What Are Tim Lincecum’s Hall of Fame Chances?

Last year, a friend asked me what I thought about Tim Lincecum‘s Hall of Fame chances and how many games Lincecum would need to win to have a legitimate shot at future Hall of Fame election.  Here are my thoughts on the subject.

Clearly, Big Time Timmy Jim’s current Hall of Fame credentials are two Cy Young Awards, two World Series championships and the no-hitter he threw last year.  Those are some pretty major accomplishments for any pitcher hoping to one day make the Hall of Fame.

However, Lincecum hasn’t done much else to boost a future Hall of Fame candidacy.  He’s never won 20 games in a season, and he’s led his league (the NL) in only four major statistical categories through his first seven seasons, winning percentage in 2008 and strikeouts in 2008 through 2010.

As for how many career wins Timmy needs to have a real shot at election, I think the magic number is at least 190.  There are already a number of Hall of Fame pitchers with fewer than 200 career wins, and with more wins being transferred from starters to relief pitchers in today’s game (and little likelihood that this trend will change), 190 wins would probably be enough for a pitcher with Lincecum’s highs listed above.  For example, there’s no doubt in my mind that both Roy Halladay and Pedro Martinez will eventually be elected to the Hall of Fame even though neither finished with much more than 200 career wins.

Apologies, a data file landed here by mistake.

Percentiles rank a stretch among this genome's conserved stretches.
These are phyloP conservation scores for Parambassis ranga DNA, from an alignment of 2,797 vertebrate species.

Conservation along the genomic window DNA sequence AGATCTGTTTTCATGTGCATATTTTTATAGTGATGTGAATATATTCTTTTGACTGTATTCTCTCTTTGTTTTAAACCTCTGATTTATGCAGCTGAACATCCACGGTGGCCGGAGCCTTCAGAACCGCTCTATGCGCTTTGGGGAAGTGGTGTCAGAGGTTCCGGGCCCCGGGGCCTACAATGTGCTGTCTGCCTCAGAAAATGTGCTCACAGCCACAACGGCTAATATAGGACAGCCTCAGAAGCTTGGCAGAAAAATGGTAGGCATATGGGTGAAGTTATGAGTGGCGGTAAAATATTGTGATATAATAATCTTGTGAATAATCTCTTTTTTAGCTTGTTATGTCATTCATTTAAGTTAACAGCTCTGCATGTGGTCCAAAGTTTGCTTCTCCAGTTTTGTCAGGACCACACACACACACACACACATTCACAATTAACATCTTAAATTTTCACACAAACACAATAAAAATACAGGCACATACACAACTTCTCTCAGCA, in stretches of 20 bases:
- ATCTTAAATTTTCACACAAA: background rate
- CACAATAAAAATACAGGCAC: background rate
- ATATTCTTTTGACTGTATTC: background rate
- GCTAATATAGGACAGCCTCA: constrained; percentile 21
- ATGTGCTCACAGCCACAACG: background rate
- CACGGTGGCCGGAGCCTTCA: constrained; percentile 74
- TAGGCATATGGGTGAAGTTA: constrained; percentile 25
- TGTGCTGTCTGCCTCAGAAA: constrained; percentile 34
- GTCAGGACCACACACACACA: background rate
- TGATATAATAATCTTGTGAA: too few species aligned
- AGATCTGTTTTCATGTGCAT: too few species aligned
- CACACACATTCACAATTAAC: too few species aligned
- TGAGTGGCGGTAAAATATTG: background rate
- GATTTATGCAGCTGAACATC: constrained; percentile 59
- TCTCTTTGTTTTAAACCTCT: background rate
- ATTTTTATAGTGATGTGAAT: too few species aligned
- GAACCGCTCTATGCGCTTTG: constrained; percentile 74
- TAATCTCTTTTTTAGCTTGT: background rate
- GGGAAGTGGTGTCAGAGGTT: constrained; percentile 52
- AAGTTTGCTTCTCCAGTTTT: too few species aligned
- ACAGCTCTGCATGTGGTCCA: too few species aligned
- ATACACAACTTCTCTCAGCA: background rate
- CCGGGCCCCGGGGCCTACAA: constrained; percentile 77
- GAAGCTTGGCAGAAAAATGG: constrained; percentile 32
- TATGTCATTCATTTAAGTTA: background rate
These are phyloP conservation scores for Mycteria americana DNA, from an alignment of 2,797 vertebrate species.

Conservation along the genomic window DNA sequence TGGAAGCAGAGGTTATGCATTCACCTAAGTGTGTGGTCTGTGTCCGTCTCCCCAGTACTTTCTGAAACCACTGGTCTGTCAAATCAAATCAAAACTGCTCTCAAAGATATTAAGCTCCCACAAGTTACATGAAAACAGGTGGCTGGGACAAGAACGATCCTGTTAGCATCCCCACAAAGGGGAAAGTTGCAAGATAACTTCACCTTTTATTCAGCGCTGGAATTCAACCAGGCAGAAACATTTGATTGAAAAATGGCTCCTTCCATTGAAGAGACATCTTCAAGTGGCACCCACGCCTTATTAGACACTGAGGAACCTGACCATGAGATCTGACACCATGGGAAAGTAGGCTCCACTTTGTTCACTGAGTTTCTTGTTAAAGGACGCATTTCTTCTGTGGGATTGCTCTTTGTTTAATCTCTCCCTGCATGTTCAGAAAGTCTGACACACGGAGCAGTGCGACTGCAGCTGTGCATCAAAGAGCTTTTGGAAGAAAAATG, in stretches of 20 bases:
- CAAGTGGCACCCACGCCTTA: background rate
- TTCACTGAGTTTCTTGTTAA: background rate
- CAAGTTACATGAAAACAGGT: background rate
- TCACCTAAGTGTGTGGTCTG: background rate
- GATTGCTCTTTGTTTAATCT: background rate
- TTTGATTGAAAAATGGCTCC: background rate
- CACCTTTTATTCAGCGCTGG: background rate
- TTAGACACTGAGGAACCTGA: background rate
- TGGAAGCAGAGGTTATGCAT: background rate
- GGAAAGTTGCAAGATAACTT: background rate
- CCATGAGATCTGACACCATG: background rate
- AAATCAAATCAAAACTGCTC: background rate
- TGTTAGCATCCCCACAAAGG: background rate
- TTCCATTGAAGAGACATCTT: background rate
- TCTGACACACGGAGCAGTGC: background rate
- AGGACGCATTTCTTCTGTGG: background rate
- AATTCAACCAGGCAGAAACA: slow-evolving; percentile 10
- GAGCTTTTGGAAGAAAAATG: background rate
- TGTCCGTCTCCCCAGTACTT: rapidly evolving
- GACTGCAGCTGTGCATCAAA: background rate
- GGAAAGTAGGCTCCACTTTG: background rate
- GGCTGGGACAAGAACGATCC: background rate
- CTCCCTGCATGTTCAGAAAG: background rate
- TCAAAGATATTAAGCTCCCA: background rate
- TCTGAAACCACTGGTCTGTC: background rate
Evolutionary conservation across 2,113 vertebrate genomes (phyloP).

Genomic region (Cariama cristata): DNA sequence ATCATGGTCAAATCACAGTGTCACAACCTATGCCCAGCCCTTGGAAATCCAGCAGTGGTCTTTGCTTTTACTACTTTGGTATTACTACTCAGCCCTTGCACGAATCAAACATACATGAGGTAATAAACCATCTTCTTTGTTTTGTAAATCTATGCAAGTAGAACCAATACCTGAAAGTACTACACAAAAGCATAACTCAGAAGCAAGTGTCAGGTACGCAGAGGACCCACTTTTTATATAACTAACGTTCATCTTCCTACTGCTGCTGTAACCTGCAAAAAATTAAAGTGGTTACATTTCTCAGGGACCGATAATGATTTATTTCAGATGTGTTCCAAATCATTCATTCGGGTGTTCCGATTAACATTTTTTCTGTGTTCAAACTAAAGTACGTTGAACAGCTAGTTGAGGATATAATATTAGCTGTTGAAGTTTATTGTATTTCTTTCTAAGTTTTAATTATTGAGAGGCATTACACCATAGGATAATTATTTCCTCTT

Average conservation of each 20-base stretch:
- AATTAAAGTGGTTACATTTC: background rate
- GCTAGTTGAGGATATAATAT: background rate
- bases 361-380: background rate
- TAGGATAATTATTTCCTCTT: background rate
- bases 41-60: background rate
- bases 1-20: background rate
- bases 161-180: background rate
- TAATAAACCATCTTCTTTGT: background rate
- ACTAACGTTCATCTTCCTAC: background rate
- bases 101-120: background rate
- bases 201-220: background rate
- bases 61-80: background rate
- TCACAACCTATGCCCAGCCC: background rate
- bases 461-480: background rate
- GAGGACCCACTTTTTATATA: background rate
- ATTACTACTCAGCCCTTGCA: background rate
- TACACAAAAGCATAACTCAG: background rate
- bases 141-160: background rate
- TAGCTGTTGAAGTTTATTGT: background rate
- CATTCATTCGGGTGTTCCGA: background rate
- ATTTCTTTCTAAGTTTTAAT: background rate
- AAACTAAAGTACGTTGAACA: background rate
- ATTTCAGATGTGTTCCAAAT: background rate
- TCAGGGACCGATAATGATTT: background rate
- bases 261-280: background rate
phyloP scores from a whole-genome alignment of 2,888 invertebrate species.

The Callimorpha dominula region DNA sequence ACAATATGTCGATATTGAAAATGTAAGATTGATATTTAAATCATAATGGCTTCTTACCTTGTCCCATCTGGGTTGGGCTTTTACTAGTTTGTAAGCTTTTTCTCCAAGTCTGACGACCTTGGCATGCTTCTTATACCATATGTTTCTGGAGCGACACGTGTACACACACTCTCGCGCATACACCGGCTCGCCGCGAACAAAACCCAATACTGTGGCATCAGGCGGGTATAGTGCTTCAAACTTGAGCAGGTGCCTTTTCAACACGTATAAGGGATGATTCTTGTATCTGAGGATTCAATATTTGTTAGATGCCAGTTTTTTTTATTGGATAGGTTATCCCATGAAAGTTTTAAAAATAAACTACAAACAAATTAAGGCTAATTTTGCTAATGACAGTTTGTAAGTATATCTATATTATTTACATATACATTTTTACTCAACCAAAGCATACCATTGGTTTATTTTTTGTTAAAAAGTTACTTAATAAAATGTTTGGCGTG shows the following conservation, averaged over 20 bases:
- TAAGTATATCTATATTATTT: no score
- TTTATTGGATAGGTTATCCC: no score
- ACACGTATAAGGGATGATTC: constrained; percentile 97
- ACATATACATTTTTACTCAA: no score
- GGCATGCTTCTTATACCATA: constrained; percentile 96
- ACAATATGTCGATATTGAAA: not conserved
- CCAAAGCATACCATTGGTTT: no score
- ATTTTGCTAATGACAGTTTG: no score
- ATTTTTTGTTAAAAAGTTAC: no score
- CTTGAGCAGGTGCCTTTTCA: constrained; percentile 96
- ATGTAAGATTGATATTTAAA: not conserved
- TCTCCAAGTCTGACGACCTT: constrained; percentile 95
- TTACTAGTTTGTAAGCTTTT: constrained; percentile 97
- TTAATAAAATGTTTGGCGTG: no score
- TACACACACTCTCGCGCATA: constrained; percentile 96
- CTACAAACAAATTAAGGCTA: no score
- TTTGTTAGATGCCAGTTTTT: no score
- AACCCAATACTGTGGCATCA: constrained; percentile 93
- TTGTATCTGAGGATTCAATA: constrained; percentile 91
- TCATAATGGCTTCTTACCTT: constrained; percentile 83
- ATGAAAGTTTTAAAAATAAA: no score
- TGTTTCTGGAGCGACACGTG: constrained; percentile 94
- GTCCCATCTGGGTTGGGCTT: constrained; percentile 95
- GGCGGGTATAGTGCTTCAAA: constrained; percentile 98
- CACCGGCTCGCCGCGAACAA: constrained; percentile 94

The problem for Lincecum right now is that he doesn’t look like a pitcher who will reach 190 wins.  He currently has a career record of 90-71, less than half of the total I think he needs, and he hasn’t been a good starter since 2011.  He’s going to need a return at least to the pitcher he was in 2010 and 2011 and maintain that level of performance for at least five seasons if he’s going to have any chance of getting enough career wins.

Right now, there’s a pervading sense of Timmy being a disappointment, insofar as his career got off to this incredible start but he’s gotten steadily worse in two year increments.  He’s going to need a sustained resurgence to make future Hall of Fame voters forget that sense that he hasn’t lived up to his enormous potential.

Explore posts in the same categories: Baseball History, San Francisco Giants

7 Comments on “What Are Tim Lincecum’s Hall of Fame Chances?”

  1. kabeiser Says:

    0% unless he becomes dominant again (<1% chance). Right now Timmy and his 90mph fastball would probably be happy to be better than average for another 5 years.